fickle

adjective
fick·​le | \ ˈfi-kəl How to pronounce fickle (audio) \

Definition of fickle

: marked by lack of steadfastness, constancy, or stability : given to erratic changeableness

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Other Words from fickle

fickleness noun
fickly \ ˈfi-​k(ə-​)lē How to pronounce fickly (audio) \ adverb

Choose the Right Synonym for fickle

inconstant, fickle, capricious, mercurial, unstable mean lacking firmness or steadiness (as in purpose or devotion). inconstant implies an incapacity for steadiness and an inherent tendency to change. an inconstant friend fickle suggests unreliability because of perverse changeability and incapacity for steadfastness. performers discover how fickle fans can be capricious suggests motivation by sudden whim or fancy and stresses unpredictability. an utterly capricious critic mercurial implies a rapid changeability in mood. made anxious by her boss's mercurial temperament unstable implies an incapacity for remaining in a fixed position or steady course and applies especially to a lack of emotional balance. too unstable to hold a job

Examples of fickle in a Sentence

The Weak will suck up to the Strong, for fear of losing their jobs and their money and all the fickle power they wielded only twenty-four hours ago. — Hunter S. Thompson, Rolling Stone, 11 Nov. 2004 The corporate fan who has replaced the core fan is a fickle beast, choosy about which games he'll use his precious free time to attend. — E. M. Swift, Sports Illustrated, 15 May 2000 A failed play was a denial of what Odets was owed, for he was chasing the public no differently than did his bourgeois and nonrevolutionary contemporaries, a public as fickle as it always was and is. — Arthur Miller, Harper's, March 1999 War is like hard-drug abuse or a fickle lover, an apparently contradictory bolt of compulsion, agony and ecstasy that draws you back in the face of better judgment time and time again. — Anthony Loyd, My War Gone By, 1999 He blames poor sales on fickle consumers. a fickle friendship that was on and off over the years
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Recent Examples on the Web

Great Britain needs a serious leader who can heal its deepening divisions — not a fickle charm artist with a distaste for detail. Sahil Handa, National Review, "If It’s ‘Time for Boris,’ the Clock Has Stopped Working," 17 June 2019 With more options, habits shifted, and a fickle, younger generation of craft enthusiasts grew up with little brand loyalty. oregonlive.com, "Oregon’s craft brewers have a problem: ‘There’s just too much beer out there’," 14 June 2019 Durant also arrived looking for titles and the external validation from a fickle society that so often comes with them. Dieter Kurtenbach, The Mercury News, "Kurtenbach: Kevin Durant left $57 million on the table, and only one person knows why," 30 June 2019 But video apps are a particularly fickle business, as users inevitably flock to the next big thing. Eamon Barrett, Fortune, "Can TikTok Turn 950 Million Downloads Into a Booming Business?," 26 June 2019 But over the generations, deportations have also pushed family, friends and neighbors back to Mexico, past and current signs of a fickle country. Dallas News, "How immigration battles are firing up Latinos and putting Texas, battleground states in play for the presidential election," 23 June 2019 In a city where the real estate sector can be really fickle, there are also those who are driven by their passion for preservation and restoration, and keeping their family legacy alive at any cost. Chandrima Pal, Quartz India, "How a group of investors are preserving Kolkata’s architectural legacy," 12 June 2019 More worrying, foreign policy experts from both parties say, is that Trump may harm America’s long-term interests by making the U.S. seem fickle and focused only on economic value. John Walcott, Time, "The Risks of Trump’s Dollar-Driven Diplomacy," 13 June 2019 Hickory Sticks’ fortunes show the fickle nature of the restaurant business. Michael Mayo, sun-sentinel.com, "Hickory Sticks BBQ in Fort Lauderdale closes after 7-year run," 4 June 2019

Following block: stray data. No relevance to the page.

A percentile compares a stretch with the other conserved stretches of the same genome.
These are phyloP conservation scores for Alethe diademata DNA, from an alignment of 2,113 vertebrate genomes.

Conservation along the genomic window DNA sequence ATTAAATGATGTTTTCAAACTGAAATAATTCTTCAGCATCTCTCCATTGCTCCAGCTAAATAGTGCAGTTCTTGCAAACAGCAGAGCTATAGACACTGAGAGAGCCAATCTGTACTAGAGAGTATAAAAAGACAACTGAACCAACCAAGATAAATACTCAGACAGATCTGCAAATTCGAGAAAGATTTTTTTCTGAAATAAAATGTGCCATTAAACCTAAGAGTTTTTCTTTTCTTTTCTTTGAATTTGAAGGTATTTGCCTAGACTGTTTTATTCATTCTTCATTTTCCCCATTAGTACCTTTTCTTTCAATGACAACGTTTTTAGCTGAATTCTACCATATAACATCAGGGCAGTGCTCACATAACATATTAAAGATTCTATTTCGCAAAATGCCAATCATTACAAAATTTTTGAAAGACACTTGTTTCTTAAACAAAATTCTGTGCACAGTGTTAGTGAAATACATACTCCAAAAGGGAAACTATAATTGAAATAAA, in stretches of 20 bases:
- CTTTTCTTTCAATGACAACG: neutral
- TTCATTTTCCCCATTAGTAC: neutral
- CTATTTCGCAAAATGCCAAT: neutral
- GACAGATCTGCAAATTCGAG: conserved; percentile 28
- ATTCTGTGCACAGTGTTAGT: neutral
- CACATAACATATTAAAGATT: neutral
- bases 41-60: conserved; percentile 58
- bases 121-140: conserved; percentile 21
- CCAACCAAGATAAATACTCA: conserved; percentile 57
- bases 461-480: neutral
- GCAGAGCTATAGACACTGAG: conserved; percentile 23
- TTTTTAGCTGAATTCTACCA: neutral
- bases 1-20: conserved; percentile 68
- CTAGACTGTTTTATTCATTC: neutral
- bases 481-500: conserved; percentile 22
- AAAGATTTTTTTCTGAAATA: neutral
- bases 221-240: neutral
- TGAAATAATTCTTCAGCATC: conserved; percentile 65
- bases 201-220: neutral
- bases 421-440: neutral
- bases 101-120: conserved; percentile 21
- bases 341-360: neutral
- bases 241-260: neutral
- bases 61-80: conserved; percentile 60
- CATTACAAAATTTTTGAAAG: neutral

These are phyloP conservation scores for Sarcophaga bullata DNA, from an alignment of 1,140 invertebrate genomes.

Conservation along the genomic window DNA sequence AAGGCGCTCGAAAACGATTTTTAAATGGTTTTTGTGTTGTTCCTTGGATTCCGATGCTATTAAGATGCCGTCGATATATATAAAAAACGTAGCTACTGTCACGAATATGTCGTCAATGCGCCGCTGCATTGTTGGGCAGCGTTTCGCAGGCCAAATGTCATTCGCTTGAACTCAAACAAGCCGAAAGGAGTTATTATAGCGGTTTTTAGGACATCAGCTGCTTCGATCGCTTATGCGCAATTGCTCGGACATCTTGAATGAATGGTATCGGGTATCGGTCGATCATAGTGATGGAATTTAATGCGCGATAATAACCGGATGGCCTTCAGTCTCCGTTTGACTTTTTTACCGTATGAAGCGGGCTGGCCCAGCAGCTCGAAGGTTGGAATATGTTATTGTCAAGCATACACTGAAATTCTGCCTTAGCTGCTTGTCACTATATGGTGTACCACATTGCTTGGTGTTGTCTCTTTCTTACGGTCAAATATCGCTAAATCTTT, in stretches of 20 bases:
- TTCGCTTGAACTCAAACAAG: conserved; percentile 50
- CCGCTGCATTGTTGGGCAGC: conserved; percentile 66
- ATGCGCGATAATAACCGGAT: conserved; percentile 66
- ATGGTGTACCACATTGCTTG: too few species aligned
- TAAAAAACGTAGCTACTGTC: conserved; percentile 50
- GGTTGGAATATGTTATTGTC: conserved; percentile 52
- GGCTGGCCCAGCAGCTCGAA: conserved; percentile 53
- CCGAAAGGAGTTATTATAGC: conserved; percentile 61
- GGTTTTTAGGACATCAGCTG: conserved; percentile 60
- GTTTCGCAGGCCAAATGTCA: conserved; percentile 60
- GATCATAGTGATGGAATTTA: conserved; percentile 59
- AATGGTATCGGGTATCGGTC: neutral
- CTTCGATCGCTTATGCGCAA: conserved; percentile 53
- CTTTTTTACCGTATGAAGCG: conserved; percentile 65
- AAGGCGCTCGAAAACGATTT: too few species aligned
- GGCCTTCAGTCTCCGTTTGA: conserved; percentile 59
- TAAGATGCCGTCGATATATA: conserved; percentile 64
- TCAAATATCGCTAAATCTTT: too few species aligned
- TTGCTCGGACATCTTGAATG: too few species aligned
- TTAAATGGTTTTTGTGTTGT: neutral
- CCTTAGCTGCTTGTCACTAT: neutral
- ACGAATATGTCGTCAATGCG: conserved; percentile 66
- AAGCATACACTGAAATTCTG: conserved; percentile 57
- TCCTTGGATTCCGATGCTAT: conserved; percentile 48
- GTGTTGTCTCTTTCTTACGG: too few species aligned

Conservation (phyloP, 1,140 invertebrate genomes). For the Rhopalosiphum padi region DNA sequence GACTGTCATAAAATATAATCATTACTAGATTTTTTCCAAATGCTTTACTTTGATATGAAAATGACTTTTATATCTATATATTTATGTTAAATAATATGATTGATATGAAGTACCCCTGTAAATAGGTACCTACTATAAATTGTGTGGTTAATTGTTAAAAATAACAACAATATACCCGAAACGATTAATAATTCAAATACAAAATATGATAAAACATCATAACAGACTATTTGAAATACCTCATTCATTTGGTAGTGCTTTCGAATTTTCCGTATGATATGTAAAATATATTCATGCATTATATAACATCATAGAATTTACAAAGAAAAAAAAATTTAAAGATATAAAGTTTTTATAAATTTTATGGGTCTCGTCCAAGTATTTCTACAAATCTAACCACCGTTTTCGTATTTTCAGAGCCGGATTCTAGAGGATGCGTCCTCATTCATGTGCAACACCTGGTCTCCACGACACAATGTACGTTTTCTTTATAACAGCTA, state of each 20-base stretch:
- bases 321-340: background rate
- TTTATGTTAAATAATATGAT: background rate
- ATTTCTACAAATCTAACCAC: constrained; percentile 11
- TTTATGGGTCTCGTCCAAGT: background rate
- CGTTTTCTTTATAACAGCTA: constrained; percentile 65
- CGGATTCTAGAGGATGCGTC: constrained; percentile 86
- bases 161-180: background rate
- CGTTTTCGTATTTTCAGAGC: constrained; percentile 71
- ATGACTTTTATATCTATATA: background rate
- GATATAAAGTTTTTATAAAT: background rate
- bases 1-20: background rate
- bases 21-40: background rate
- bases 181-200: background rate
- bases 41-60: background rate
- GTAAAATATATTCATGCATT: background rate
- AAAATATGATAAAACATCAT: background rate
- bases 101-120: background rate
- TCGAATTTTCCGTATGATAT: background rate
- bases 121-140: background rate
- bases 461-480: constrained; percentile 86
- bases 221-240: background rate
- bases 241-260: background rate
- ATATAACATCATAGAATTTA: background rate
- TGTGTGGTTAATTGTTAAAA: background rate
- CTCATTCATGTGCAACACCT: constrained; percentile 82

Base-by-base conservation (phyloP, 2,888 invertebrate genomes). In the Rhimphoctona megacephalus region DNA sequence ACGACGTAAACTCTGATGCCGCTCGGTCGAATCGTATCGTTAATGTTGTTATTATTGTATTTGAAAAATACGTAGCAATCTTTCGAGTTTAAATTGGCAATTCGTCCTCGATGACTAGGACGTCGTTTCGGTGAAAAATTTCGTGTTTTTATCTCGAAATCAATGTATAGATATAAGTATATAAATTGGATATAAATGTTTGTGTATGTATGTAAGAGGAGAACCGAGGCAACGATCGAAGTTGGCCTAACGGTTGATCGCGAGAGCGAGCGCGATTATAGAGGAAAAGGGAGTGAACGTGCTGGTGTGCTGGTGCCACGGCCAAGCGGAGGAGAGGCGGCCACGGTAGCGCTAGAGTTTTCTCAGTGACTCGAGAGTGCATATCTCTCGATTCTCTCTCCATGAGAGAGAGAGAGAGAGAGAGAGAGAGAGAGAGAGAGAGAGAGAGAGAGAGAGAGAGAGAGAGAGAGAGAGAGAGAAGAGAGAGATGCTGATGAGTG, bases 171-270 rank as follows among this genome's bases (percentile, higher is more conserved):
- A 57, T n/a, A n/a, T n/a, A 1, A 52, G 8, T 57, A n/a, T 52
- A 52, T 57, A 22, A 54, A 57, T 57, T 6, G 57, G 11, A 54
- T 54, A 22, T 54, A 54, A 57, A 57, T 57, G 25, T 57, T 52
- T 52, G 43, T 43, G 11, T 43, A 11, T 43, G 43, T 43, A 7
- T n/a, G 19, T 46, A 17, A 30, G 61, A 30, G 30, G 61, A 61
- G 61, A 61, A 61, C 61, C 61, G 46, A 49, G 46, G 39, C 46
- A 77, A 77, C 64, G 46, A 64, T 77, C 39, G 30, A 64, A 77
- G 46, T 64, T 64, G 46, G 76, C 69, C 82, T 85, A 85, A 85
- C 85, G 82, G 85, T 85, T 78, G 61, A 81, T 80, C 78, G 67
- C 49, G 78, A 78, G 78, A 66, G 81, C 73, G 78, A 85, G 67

These example sentences are selected automatically from various online news sources to reflect current usage of the word 'fickle.' Views expressed in the examples do not represent the opinion of Merriam-Webster or its editors. Send us feedback.

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First Known Use of fickle

13th century, in the meaning defined above

History and Etymology for fickle

Middle English fikel deceitful, inconstant, from Old English ficol deceitful; akin to Old English befician to deceive, and probably to Old English fāh hostile — more at foe

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Dictionary Entries near fickle

fichu

Ficidae

ficin

fickle

fico

ficoid

Ficoideae

Statistics for fickle

Last Updated

6 Jul 2019

Look-up Popularity

Time Traveler for fickle

The first known use of fickle was in the 13th century

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More Definitions for fickle

fickle

adjective

English Language Learners Definition of fickle

: changing often
disapproving : changing opinions often

fickle

adjective
fick·​le | \ ˈfi-kəl How to pronounce fickle (audio) \

Kids Definition of fickle

: changing often : not reliable fickle friends fickle weather

Other Words from fickle

fickleness noun

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More from Merriam-Webster on fickle

Rhyming Dictionary: Words that rhyme with fickle

Thesaurus: All synonyms and antonyms for fickle

Spanish Central: Translation of fickle

Nglish: Translation of fickle for Spanish Speakers

Britannica English: Translation of fickle for Arabic Speakers

Comments on fickle

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